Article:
16 Buiten Street
Cape Town 8001
Monday - Friday
9:00 - 17:00
9:00 - 13:00
Gallery MOMO is a contemporary art gallery with spaces in Johannesburg and Cape Town, South Africa.The Gallery represents a growing number of international and locally based contemporary artists with a focus on African art and art from the diaspora, in addition to the estates of notable 20th century South African masters such as Dumile Feni and Durant Sihlali.
Since opening its doors in 2003, Gallery MOMO has developed a strong creative and intellectual platform for showcasing a substantial portfolio of South African, continental and international contemporary art. The Johannesburg gallery is known for its lectures, panel discussions and seminars, and hosts a residency program, which provides opportunities to collaborate with artists from around the world. In the Cape Town space, Gallery MOMO has adopted a focus on emerging artists, as well as video artworks.
Gallery MOMO takes part in international art fairs such as The Armory Show, EXPO Chicago, and 1:54. The gallery’s artists are frequently included in exhibitions, biennales and established private and public collections across the globe. These include, among others, the Venice Biennale, Dak’Art, Lyon Biennale, and Havana Biennale.
MOMO Cape Town is pleased to present Six of one and half a dozen of the other, its second solo exhibition with Angolan/Portuguese artist Pedro Pires.
This show is a continuation of Pires’s ongoing research into migration, nationality, and identity construction. Pires’s position as an Angolan-born, Portuguese-raised subject situates his national relationship in liminal space. ‘Belonging’ essentially to neither place raises questions that have to do with movement, history, and education.
What is nationality? What makes us belong to a place, a country, a space? What is it to be Angolan or Portuguese in a contemporary postcolonial (or neocolonial) context? To what extent are we shaped by our education, or our ability to transform ourselves? Pires engages with these issues not just in a personal context. His work deals with issues that parallel other realities in a world marked by imperialism, migration, and change.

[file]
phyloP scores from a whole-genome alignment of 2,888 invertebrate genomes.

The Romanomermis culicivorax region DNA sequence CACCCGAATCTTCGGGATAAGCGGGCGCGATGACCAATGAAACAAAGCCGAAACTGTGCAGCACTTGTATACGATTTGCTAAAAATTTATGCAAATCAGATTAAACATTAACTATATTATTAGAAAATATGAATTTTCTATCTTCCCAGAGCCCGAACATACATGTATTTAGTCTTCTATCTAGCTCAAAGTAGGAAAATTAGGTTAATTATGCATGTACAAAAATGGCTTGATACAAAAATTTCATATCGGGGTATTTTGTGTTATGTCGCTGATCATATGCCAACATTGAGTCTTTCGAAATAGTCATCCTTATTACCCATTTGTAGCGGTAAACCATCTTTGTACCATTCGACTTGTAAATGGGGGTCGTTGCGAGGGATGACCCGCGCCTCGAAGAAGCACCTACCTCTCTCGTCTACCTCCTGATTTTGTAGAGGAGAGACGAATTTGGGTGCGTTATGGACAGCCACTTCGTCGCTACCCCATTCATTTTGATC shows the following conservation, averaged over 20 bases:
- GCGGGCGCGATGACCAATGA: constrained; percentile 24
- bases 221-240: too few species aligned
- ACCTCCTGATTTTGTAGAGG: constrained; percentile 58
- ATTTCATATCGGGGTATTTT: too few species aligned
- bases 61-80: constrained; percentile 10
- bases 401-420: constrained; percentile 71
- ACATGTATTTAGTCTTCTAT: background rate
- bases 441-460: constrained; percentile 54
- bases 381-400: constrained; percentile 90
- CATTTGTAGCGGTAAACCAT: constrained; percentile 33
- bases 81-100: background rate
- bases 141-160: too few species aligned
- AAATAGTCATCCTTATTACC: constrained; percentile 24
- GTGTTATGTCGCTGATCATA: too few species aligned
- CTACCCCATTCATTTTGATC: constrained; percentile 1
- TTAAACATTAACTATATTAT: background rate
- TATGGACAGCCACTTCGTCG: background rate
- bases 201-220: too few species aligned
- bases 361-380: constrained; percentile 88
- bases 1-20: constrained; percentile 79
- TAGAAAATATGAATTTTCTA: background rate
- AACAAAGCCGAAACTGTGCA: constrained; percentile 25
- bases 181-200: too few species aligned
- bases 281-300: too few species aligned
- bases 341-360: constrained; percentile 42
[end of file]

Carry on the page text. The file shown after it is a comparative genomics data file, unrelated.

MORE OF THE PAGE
The objects in this exhibition are thus seen as interventions into questions of identity. One of the central elements in the show is a set of jumpsuits, equipped with measurement and archival materials. One of the suits, for example, is built with eight microphones distributed at different points on the suit (hands, feet, head, body). When worn, the suit captures and records the soundscape of its location and moment. Another jumpsuit is equipped with cameras, one with pockets, one with mirrors, etc., each of them a site of engagement between artist and viewer. The costume highlights an identity which is worn or performed rather than solidified as figure or image. It’s more about what subjects we assume, or are made to assume, rather than who we are in essence.
The artwork becomes not a representational object, but rather a means of translation, transforming when confronted with ever-unravelling contexts. These jumpsuits are also self-conscious of their association with the idea of the ‘uniform’ and working class labour politics, both in a Southern African context and elsewhere.The drawings on show are the results of interventions on paper, where anthropomorphic shapes emerge from partially destroyed material, playing with concepts of destruction and re-construction. Bodies appear and disappear, paralleling the ways in which identity
is fashioned, negotiated, and remade.
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